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Borne Béton Lamp Speaks to Le Corbusier’s Architecture

Corbusier Benton
Unite d’habi­ta­tion, Marseille

Le Corbusier , over his five-decade career, put forth a vision of design as an entity defined by strik­ing elemen­tal forms and driven by func­tion. The Swiss-French archi­tect dismissed styles of the past and unnec­es­sary orna­men­ta­tion. He focused his furni­ture designs on inex­pen­sive mate­ri­als that could be mass produced and devel­oped ambi­tious archi­tec­ture and plan­ning projects that promoted new ways of living. Le Corbusier’s point of view helped estab­lish the influ­en­tial Inter­na­tional Style and posi­tioned him as one of the central figures in modern design.

Born in 1887 in Switzer­land as Charles-Édouard Jean­neret-Gris, he first learned about art, archi­tec­ture, and crafts­man­ship when he attended the École des Arts Déco­rat­ifs at La Chaux-de-Fonds. Known for his writ­ings on design, he devel­oped his pseu­do­nym, Le Corbusier, when he began penning arti­cles for L’Esprit Nouveau in Paris in 1920.

He went on to complete notable struc­tures such as the United Nations head­quar­ters in New York City, which Le Corbusier designed along­side Oscar Niemeyer; the Villa Savoye in Poissy, France; and Unite d’Habitation in Marseille, France. The latter project was completed in 1952 in collab­o­ra­tion with Portuguese artist Nadir Afonso as part of an effort to respond to the housing short­ages in post-WWII Europe.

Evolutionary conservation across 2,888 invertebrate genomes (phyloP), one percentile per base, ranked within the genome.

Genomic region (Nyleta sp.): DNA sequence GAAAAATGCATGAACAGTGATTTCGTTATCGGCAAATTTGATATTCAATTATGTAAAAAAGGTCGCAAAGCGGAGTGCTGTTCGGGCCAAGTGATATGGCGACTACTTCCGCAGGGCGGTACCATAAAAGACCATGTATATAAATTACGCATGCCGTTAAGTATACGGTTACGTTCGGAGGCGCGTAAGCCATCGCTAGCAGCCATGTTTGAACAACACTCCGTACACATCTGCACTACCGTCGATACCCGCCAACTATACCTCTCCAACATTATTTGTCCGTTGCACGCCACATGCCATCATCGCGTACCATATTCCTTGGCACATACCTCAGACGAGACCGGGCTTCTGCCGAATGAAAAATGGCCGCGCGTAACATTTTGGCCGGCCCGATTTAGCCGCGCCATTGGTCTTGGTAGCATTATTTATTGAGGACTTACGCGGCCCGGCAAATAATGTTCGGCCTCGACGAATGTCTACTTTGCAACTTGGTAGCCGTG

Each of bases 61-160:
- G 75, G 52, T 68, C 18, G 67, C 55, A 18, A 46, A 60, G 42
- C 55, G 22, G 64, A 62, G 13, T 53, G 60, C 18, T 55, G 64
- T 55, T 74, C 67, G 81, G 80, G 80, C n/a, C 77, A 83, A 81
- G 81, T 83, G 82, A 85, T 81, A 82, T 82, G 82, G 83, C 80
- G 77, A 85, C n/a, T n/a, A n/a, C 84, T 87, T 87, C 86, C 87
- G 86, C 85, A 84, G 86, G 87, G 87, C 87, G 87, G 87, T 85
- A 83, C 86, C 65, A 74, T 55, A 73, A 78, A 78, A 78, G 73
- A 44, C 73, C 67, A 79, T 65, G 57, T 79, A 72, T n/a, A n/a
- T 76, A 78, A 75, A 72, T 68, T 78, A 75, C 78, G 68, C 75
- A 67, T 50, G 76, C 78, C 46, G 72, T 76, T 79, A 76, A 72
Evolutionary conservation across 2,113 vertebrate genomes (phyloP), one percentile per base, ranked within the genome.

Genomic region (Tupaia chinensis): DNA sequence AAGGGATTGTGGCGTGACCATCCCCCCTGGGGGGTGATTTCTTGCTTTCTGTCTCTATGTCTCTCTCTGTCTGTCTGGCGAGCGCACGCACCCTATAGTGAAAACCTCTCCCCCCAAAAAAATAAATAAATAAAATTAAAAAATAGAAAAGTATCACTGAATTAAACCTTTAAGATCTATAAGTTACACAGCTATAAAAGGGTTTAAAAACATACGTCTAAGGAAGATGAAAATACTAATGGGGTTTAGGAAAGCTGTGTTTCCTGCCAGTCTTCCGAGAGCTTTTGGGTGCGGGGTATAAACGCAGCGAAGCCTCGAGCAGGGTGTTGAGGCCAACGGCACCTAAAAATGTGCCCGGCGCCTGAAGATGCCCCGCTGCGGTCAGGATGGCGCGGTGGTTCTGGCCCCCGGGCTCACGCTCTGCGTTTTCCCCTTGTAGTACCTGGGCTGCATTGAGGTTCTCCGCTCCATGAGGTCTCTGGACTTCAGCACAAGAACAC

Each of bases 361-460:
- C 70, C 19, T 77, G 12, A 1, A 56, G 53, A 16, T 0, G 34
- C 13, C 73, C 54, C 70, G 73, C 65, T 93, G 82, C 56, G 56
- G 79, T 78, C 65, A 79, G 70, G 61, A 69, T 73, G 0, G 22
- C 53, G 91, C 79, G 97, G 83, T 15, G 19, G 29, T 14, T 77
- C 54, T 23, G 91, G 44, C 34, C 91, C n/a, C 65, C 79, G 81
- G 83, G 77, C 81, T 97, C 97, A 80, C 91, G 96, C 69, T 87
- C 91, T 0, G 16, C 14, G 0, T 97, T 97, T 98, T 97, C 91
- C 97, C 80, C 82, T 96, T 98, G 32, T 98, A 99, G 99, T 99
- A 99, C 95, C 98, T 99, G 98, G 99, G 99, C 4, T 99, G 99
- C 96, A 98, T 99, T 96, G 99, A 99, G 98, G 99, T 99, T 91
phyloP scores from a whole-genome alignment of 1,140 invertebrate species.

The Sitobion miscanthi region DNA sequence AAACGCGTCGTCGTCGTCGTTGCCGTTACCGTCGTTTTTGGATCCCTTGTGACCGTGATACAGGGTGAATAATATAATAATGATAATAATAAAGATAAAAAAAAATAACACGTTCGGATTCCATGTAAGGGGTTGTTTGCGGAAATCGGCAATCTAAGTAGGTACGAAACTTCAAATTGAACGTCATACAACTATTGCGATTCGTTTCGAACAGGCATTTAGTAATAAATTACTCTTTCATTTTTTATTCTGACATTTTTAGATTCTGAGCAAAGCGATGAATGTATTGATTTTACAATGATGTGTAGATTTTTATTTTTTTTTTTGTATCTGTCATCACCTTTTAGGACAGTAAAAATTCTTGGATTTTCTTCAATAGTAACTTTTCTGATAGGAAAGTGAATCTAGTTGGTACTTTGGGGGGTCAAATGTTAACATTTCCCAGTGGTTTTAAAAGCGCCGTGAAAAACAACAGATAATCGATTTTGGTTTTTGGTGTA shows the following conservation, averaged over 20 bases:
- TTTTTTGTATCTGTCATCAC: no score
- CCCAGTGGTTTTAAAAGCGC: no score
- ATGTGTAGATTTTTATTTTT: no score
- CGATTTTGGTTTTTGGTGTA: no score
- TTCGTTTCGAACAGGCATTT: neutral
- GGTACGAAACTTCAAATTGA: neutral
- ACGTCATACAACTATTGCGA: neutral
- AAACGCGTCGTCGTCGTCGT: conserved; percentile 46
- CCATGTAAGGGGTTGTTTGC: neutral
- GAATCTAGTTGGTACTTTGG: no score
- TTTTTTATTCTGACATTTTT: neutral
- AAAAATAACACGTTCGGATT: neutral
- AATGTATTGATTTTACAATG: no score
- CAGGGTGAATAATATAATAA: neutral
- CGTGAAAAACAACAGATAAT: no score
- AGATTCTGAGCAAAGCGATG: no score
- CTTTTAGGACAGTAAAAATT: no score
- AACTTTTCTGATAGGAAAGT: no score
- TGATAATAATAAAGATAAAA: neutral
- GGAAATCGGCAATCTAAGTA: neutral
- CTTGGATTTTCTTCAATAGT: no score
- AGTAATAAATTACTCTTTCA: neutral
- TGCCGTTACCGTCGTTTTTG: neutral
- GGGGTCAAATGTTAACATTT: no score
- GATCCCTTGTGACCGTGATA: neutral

The first iter­a­tion of the Unité d’Habitation referred to as Cité Radieuse, was defined by the perva­sive use of béton brut” — raw concrete. The project was the first of a new housing series for Le Corbusier that focused on commu­nal living, creat­ing a space where the inhab­i­tants could shop, play, live, and come together in a verti­cal garden city.” The roof of the devel­op­ment func­tioned as a garden terrace that had a running track, club, kinder­garten, gym, and pool. Addi­tion­ally, there were shops, medical facil­i­ties, and a small hotel distrib­uted through­out the building.

Consid­ered the origin of the brutal­ist move­ment, the Unité d’Habitation was deco­rated with raw concrete lamps that illu­mi­nated common areas shared by tenants of the complex. Those lights, called Borne Béton, were also used in Le Corbusier’s Bhakra Dam and Sukhna Dam projects in Chandi­garh, India. Reis­sued by NEMO and avail­able here at Context Gallery The lamp is a hand­crafted product; slight differ­ences make each one unique. Avail­able in two sizes — a large floor version and a small table version —the Borne Béton is suited for indoor or outdoor use. Its simple design speaks to the lyri­cism of form and refined func­tion­al­ity that is evident both in the Unité d’Habitation project and Le Corbusier’s oeuvre at large.

Corbusier
Le Corbusier, Unité d’Habitation
Nemo Borne Beton Petite
Borne Beton, Petite Lamp

Nemo Borne Beton Petite Context 4 1
Borne Béton Petite
Le Corbusier
Care of Fouth Wall 

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